On a mission to get the software on my phone, I contacted AT&T chat support who, quite frankly, had no idea what I was talking about. The agent recommended that I talk to someone at Samsung, who might have more insight as to why my phone was not working. Thanks AT&T Support! You really helped a lot. Pass the buck! Well, let’s see if Samsung can help, I thought. After all, it’s their equipment:

While the Samsung agent had an idea of what the Samsung Gear VR was, their only suggestion was a link describing how to put the phone into the Gear VR….

I turned to the Twitter-sphere, where I was lucky to get help from Nick DiCarlo, who confirmed that AT&T had to send me an update and even John Carmack, who recommended I talk to Oculus support:

Because my phone was already connected to the AT&T network, my next line of attack was to contact Oculus support. I wasn’t too optimistic because I knew I was relying on AT&T to push out the update and thus, fell asleep waiting for a response from Oculus…

If there was a dedicated chat support section on either Samsung or Oculus’s sites, employed with people who would know how troubleshoot these problem or expedite the network update, it would have made for a better all around experience of not having to explain myself various different times about what my issue was.

3. Publishing Troubleshooting Guides for Samsung VR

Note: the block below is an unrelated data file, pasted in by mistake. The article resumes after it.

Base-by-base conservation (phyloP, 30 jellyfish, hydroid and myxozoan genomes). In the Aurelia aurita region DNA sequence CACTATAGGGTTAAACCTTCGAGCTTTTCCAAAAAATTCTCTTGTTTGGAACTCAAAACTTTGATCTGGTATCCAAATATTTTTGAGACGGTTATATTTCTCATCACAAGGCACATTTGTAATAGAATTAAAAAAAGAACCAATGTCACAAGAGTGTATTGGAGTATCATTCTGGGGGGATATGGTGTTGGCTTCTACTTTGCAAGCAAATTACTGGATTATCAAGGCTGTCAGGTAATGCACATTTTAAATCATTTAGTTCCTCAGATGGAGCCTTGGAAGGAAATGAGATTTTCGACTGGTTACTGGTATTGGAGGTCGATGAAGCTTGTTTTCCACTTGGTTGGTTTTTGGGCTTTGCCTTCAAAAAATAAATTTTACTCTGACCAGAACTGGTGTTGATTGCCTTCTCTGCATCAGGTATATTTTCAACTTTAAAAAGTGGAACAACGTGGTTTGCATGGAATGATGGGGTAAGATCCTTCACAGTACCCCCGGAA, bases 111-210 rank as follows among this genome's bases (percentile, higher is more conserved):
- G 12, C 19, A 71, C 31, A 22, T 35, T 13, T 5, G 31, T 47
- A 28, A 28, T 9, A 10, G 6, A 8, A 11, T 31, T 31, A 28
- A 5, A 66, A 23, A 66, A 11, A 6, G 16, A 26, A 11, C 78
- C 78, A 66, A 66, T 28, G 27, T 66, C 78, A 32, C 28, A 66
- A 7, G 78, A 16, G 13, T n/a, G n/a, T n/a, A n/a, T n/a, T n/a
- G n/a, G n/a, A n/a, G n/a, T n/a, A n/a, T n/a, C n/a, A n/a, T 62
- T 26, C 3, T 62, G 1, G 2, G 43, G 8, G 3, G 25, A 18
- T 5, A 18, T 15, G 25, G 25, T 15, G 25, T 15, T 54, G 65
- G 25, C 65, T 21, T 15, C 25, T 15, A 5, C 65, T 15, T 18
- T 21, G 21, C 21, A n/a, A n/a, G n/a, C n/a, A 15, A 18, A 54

Given these fruitless attempts at getting instant assistance beyond “your phone needs to update”, I searched for troubleshooting guides that could potentially walk me through this problem. I only found one guide on installing the software, but nothing beyond that. If there are known issues in the ecosystem, there should be guides on how to troubleshoot. (Reddit is currently the only resource where people are voicing their issues; an Oculus employee ‘TheTwistGibber’ has been responding to queries of people with recent Gear VR issues). Oculus has a history of these guides for the Innovator Edition but only 1 guide on the consumer edition, with a broken link to their support:

Want to know the bittersweet end of my Gear VR story?

When I woke up from my sleep while waiting for Oculus, the software update was still not available on my phone. A few hours later — 16 hours of frustration after I started to setup the Note 5 — my phone *suddenly* had an update. With the update, I was finally able to get Samsung Gear VR working but had no real insight into WHY it started working other than the fact that AT&T *blessed* me with an update*.

I know that my experience is not unique; others have told me about their fiascos ranging from not being able to update software from Oculus* to buying unlocked international Samsung phones that will not work with the Gear VR.

Remember all these incipient VR enthusiasts waiting anxiously to open their new Gear VRs on Christmas? You get the idea of an (unnecessary) fiasco about to transpire. Not everyone is going to have the tech knowledge, the VR support community and the search skills I’m lucky to have. It’s going to be one huge deluge onto an unprepared set of third-string support people unlucky enough to have been given the Christmas shift….

Pretty much all of their frustration — and mine — could easily have been avoided if the three suggestions I write in this blog are followed. If we want VR to go mainstream, setup should be seamless and when it’s not, the resources are in place to guide anyone through.

*Am troubleshooting this Note 5 issue for a friend, if you know how to help please reach out to me.